8. As revealed in The Reason of Church Government Urged Against Prelaty (NAEL 8, 1.1811–16), Milton had long considered the composition of an epic poem based on British history and modeled on the works of Homer, Virgil, and Tasso. Yet by the time he came to write Paradise Lost, his chosen theme and his relation to the epic form had altered considerably.
    1. How does Milton undertake to reconceive the epic subject?
    2. How does he reconceive the epic poet's relation to his muse?
    3. Milton seriously considered composing an epic based on the life of King Arthur. Do the materials on Arthurian literature gathered in the Middle Ages section of this Web site help you to imagine what that epic might have been like, why Milton was attracted to this theme, and what led him to reject it?
  9. Like the classical epics of Homer and Virgil, represented here in modern translations, Paradise Lost is written without rhyme. Yet most early modern translations of Homer and Virgil, such as Chapman's Odyssey and Dryden's Aeneid made use of rhyme, a device Milton attacked in his note on The Verse of Paradise Lost.
    1. Do you find Milton's objections valid in respect to these rhymed translations?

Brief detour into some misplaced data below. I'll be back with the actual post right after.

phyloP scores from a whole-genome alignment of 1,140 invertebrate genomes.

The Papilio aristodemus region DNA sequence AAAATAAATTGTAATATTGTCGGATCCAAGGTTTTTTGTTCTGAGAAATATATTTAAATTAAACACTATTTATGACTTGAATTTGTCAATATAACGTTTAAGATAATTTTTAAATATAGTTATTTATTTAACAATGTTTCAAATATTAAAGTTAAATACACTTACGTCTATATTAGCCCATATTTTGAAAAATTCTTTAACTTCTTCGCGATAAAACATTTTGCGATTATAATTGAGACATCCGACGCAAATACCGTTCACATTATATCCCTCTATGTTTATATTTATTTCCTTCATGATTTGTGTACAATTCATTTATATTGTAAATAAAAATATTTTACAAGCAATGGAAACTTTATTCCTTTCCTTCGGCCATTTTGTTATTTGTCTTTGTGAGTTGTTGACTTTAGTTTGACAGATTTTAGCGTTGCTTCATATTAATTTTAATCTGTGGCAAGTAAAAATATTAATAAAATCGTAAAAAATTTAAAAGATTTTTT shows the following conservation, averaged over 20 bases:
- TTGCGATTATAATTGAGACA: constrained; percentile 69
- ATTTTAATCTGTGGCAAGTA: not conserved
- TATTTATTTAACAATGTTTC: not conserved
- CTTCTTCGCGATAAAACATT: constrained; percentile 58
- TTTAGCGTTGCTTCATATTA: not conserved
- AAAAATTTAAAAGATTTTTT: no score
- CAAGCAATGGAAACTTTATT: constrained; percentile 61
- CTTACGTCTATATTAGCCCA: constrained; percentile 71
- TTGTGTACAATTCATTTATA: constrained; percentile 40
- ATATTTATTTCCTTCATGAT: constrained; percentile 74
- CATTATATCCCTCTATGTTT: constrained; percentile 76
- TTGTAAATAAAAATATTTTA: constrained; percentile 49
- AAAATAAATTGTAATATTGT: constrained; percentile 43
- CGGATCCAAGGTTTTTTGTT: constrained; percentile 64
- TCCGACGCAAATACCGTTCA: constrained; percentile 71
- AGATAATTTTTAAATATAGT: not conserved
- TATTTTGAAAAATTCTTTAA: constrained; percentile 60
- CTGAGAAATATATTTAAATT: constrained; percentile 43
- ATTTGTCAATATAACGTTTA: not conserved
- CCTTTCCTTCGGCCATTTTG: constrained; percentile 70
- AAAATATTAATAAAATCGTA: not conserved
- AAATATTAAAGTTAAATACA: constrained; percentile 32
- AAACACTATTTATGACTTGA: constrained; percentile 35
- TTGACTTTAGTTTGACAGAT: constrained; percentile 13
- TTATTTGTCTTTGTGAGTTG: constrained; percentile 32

2. Do these rhymed translations sound and feel more or less "classical" than modern ones? Why do you think this is?
    3. Paradise Lost includes one striking instance of rhyme, at the moment Eve takes the forbidden fruit: "Forth reaching to the fruit, she plucked, she eat. / Earth felt the wound, and nature from her seat . . ." (Book 9, lines 781–82). What, in view of the significance of Eve's act, and Milton's comments on rhyme, might explain this startling couplet?
  10. Published in the second edition of Paradise Lost, Marvell's commendatory poem is the first important evaluation of Milton's epic.
    1. What elements of Paradise Lost especially impress Marvell? What doubts does he express, and do you find any justification for them?
    2. Compare Marvell's critique with the later comments of Joseph Addison (NAEL 8, 1.2485–88) and Samuel Johnson (NAEL 8, 1.2769–74). What do the comments of these later writers reveal about the reputation and influence of Paradise Lost in the eighteenth century? What cultural and aesthetic concerns do they bring to their reading of the poem, and how do these differ from those which occurred to Marvell?
  11. To Romantic poets such as Blake, Shelley, and Byron, Satan could be seen as the true hero of Paradise Lost. The Satanic/Byronic hero had an enormous impact on nineteenth-century literature and continues to influence our way of reading Paradise Lost.
    1. Is there anything in Milton's sources, or in the events of his own life, which could have suggested the idea of Satan as hero? Is there anything to suggest that Milton consciously intended such a portrayal?
    2. Is it conceivable that a man of Milton's learning and reflectiveness could have been, as Blake claims, "of the Devil's party without knowing it"?
    3. To what extent do Blake's and Shelley's comments on Satan's character accord with your own response to the first two books of Paradise Lost? If you have seen Satan as a hero, are you "of Blake's party without knowing it"?